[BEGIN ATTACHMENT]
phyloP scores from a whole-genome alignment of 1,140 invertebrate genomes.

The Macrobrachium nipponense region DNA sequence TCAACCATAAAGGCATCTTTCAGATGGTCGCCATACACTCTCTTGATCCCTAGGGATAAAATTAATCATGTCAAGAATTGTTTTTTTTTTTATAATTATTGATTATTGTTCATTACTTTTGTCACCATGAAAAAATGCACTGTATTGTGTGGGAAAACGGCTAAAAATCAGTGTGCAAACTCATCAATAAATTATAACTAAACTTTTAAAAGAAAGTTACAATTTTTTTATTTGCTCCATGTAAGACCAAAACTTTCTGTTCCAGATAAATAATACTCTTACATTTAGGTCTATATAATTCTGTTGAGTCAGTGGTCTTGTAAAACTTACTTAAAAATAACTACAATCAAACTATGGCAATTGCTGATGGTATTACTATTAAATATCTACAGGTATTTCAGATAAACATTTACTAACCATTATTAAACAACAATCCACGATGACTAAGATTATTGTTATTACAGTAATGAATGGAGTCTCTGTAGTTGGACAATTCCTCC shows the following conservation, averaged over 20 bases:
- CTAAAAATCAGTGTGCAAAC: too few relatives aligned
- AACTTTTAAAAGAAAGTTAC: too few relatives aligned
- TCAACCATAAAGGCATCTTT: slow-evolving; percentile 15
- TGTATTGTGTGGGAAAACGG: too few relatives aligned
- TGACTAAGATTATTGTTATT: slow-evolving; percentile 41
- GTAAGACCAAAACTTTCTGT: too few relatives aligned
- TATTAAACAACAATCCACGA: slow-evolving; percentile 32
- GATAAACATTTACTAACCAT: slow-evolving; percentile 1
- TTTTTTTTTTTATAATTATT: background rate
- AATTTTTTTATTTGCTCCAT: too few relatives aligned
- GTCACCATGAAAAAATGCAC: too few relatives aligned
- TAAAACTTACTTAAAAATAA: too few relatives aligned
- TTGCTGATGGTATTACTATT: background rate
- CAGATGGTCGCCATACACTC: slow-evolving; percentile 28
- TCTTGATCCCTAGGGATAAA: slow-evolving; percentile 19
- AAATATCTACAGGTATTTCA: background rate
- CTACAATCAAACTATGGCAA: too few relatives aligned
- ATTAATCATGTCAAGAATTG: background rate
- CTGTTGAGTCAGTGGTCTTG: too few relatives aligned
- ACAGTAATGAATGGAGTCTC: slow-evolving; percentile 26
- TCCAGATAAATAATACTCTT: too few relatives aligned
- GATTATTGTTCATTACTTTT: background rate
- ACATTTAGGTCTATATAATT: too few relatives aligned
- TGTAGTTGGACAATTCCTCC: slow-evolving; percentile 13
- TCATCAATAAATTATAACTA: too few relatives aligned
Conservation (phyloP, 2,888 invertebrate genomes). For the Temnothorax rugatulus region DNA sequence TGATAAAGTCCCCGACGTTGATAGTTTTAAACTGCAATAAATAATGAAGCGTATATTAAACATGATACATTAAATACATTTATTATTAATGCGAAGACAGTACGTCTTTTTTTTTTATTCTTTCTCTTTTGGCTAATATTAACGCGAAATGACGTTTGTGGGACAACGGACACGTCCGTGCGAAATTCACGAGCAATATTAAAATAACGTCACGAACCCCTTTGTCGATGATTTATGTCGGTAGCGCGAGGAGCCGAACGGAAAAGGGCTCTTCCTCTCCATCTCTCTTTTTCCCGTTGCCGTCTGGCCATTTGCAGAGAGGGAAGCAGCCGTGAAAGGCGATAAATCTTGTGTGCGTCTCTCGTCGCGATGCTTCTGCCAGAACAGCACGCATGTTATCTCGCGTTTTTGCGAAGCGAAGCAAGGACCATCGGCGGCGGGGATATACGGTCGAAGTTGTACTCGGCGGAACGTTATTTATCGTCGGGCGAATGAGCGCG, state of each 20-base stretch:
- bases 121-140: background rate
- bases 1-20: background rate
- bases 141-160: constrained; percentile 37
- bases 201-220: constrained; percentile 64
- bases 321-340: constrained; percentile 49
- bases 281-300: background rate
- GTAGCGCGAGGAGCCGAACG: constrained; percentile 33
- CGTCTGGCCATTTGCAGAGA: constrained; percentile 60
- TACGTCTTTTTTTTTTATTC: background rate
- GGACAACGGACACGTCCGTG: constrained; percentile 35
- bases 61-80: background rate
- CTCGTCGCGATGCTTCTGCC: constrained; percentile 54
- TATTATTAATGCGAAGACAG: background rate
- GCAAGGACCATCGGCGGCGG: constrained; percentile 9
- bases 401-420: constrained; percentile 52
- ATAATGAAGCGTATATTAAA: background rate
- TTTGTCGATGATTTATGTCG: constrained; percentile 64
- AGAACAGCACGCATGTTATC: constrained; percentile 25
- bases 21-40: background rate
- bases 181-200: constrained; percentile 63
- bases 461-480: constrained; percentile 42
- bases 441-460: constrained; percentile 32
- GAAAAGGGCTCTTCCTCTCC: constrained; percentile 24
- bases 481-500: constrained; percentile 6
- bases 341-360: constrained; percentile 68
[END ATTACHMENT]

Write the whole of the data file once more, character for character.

phyloP scores from a whole-genome alignment of 1,140 invertebrate genomes.

The Macrobrachium nipponense region DNA sequence TCAACCATAAAGGCATCTTTCAGATGGTCGCCATACACTCTCTTGATCCCTAGGGATAAAATTAATCATGTCAAGAATTGTTTTTTTTTTTATAATTATTGATTATTGTTCATTACTTTTGTCACCATGAAAAAATGCACTGTATTGTGTGGGAAAACGGCTAAAAATCAGTGTGCAAACTCATCAATAAATTATAACTAAACTTTTAAAAGAAAGTTACAATTTTTTTATTTGCTCCATGTAAGACCAAAACTTTCTGTTCCAGATAAATAATACTCTTACATTTAGGTCTATATAATTCTGTTGAGTCAGTGGTCTTGTAAAACTTACTTAAAAATAACTACAATCAAACTATGGCAATTGCTGATGGTATTACTATTAAATATCTACAGGTATTTCAGATAAACATTTACTAACCATTATTAAACAACAATCCACGATGACTAAGATTATTGTTATTACAGTAATGAATGGAGTCTCTGTAGTTGGACAATTCCTCC shows the following conservation, averaged over 20 bases:
- CTAAAAATCAGTGTGCAAAC: too few relatives aligned
- AACTTTTAAAAGAAAGTTAC: too few relatives aligned
- TCAACCATAAAGGCATCTTT: slow-evolving; percentile 15
- TGTATTGTGTGGGAAAACGG: too few relatives aligned
- TGACTAAGATTATTGTTATT: slow-evolving; percentile 41
- GTAAGACCAAAACTTTCTGT: too few relatives aligned
- TATTAAACAACAATCCACGA: slow-evolving; percentile 32
- GATAAACATTTACTAACCAT: slow-evolving; percentile 1
- TTTTTTTTTTTATAATTATT: background rate
- AATTTTTTTATTTGCTCCAT: too few relatives aligned
- GTCACCATGAAAAAATGCAC: too few relatives aligned
- TAAAACTTACTTAAAAATAA: too few relatives aligned
- TTGCTGATGGTATTACTATT: background rate
- CAGATGGTCGCCATACACTC: slow-evolving; percentile 28
- TCTTGATCCCTAGGGATAAA: slow-evolving; percentile 19
- AAATATCTACAGGTATTTCA: background rate
- CTACAATCAAACTATGGCAA: too few relatives aligned
- ATTAATCATGTCAAGAATTG: background rate
- CTGTTGAGTCAGTGGTCTTG: too few relatives aligned
- ACAGTAATGAATGGAGTCTC: slow-evolving; percentile 26
- TCCAGATAAATAATACTCTT: too few relatives aligned
- GATTATTGTTCATTACTTTT: background rate
- ACATTTAGGTCTATATAATT: too few relatives aligned
- TGTAGTTGGACAATTCCTCC: slow-evolving; percentile 13
- TCATCAATAAATTATAACTA: too few relatives aligned
Conservation (phyloP, 2,888 invertebrate genomes). For the Temnothorax rugatulus region DNA sequence TGATAAAGTCCCCGACGTTGATAGTTTTAAACTGCAATAAATAATGAAGCGTATATTAAACATGATACATTAAATACATTTATTATTAATGCGAAGACAGTACGTCTTTTTTTTTTATTCTTTCTCTTTTGGCTAATATTAACGCGAAATGACGTTTGTGGGACAACGGACACGTCCGTGCGAAATTCACGAGCAATATTAAAATAACGTCACGAACCCCTTTGTCGATGATTTATGTCGGTAGCGCGAGGAGCCGAACGGAAAAGGGCTCTTCCTCTCCATCTCTCTTTTTCCCGTTGCCGTCTGGCCATTTGCAGAGAGGGAAGCAGCCGTGAAAGGCGATAAATCTTGTGTGCGTCTCTCGTCGCGATGCTTCTGCCAGAACAGCACGCATGTTATCTCGCGTTTTTGCGAAGCGAAGCAAGGACCATCGGCGGCGGGGATATACGGTCGAAGTTGTACTCGGCGGAACGTTATTTATCGTCGGGCGAATGAGCGCG, state of each 20-base stretch:
- bases 121-140: background rate
- bases 1-20: background rate
- bases 141-160: constrained; percentile 37
- bases 201-220: constrained; percentile 64
- bases 321-340: constrained; percentile 49
- bases 281-300: background rate
- GTAGCGCGAGGAGCCGAACG: constrained; percentile 33
- CGTCTGGCCATTTGCAGAGA: constrained; percentile 60
- TACGTCTTTTTTTTTTATTC: background rate
- GGACAACGGACACGTCCGTG: constrained; percentile 35
- bases 61-80: background rate
- CTCGTCGCGATGCTTCTGCC: constrained; percentile 54
- TATTATTAATGCGAAGACAG: background rate
- GCAAGGACCATCGGCGGCGG: constrained; percentile 9
- bases 401-420: constrained; percentile 52
- ATAATGAAGCGTATATTAAA: background rate
- TTTGTCGATGATTTATGTCG: constrained; percentile 64
- AGAACAGCACGCATGTTATC: constrained; percentile 25
- bases 21-40: background rate
- bases 181-200: constrained; percentile 63
- bases 461-480: constrained; percentile 42
- bases 441-460: constrained; percentile 32
- GAAAAGGGCTCTTCCTCTCC: constrained; percentile 24
- bases 481-500: constrained; percentile 6
- bases 341-360: constrained; percentile 68